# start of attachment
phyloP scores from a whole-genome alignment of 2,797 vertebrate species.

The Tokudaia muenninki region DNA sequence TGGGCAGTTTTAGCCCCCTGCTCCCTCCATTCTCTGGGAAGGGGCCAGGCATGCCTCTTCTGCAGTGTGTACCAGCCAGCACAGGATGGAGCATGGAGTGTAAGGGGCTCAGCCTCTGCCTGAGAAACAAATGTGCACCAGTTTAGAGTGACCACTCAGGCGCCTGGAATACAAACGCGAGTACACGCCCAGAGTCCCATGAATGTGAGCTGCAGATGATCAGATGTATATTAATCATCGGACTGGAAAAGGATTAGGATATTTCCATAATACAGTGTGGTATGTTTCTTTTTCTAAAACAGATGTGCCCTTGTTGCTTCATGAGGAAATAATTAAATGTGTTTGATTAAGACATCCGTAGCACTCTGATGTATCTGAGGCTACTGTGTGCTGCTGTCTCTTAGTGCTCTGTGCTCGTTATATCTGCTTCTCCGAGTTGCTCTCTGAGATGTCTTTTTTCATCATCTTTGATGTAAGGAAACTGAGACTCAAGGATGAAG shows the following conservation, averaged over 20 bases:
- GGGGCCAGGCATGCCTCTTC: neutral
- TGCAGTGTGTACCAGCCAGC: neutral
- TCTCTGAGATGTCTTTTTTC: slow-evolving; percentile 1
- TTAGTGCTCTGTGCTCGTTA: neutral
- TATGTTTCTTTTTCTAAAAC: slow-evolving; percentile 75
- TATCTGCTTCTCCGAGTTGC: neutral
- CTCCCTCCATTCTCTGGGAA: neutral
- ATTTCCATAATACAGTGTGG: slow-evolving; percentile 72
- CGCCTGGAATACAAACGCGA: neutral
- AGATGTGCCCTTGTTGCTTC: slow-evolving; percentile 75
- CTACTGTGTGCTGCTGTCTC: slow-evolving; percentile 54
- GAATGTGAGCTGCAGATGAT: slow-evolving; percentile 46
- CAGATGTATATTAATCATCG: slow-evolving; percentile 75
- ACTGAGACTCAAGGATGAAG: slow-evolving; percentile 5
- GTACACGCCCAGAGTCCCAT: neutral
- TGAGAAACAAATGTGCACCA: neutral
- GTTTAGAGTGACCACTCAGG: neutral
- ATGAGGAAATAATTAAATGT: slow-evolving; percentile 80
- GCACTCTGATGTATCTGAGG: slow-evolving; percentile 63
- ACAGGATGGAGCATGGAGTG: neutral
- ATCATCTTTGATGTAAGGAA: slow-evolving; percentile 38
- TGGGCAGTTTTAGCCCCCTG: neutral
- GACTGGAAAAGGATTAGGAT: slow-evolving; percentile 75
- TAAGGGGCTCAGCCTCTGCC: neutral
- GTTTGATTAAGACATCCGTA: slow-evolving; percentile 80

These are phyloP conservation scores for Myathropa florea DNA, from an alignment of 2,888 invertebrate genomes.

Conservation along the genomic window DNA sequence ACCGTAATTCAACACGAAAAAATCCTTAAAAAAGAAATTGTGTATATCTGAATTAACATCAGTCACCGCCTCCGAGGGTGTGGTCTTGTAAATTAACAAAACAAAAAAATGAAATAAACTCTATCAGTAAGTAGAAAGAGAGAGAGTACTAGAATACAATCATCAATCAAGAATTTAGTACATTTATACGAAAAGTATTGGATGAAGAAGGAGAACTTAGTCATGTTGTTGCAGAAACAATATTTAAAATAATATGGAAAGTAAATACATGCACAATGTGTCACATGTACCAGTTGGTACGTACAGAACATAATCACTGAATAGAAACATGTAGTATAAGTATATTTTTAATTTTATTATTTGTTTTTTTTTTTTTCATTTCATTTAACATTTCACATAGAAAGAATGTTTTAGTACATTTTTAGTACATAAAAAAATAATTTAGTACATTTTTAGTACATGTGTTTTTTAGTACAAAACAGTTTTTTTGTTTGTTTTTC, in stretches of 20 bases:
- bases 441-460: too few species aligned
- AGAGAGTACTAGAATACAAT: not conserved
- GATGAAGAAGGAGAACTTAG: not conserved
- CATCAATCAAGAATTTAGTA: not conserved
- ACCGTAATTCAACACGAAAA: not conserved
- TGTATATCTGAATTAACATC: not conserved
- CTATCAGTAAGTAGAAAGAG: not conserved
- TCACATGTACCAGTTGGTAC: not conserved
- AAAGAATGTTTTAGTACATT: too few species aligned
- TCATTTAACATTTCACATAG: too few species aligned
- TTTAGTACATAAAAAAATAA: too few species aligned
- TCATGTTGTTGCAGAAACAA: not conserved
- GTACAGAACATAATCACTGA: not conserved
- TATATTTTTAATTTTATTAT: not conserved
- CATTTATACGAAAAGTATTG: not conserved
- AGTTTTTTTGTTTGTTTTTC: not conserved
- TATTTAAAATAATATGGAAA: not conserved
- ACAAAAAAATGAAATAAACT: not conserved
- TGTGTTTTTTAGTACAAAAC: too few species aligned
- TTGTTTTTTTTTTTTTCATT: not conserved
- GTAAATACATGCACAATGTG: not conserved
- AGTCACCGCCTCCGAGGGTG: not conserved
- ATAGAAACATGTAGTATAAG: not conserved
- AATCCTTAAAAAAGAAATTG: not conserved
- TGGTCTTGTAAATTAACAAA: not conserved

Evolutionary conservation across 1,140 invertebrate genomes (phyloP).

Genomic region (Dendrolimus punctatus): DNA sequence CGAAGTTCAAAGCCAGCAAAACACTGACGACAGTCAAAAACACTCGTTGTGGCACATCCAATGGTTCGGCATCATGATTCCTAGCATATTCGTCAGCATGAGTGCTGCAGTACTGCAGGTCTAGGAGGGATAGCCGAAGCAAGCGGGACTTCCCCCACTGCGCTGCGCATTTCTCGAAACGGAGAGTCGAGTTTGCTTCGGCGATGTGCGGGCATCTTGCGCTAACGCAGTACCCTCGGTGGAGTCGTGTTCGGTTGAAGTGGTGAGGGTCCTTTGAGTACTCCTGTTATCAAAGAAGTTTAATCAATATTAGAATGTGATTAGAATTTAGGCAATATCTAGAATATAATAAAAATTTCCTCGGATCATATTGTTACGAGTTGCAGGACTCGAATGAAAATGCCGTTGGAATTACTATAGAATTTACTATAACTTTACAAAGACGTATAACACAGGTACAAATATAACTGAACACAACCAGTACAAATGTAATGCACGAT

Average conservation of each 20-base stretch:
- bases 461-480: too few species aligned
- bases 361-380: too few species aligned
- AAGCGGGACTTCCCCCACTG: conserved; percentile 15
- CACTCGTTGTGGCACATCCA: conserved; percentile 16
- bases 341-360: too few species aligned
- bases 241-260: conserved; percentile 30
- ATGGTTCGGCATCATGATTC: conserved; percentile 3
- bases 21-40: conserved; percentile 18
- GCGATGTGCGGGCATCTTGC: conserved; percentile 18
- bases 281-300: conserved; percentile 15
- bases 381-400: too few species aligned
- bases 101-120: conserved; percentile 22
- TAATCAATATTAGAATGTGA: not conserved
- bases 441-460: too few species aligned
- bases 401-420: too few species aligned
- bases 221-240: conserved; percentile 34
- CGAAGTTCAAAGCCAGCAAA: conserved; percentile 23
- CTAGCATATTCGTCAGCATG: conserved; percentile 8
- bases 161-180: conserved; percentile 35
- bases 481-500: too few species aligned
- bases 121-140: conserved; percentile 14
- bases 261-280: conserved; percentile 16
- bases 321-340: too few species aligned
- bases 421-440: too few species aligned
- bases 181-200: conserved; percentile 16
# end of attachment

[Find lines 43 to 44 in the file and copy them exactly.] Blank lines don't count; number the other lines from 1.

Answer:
- TATATTTTTAATTTTATTAT: not conserved
- CATTTATACGAAAAGTATTG: not conserved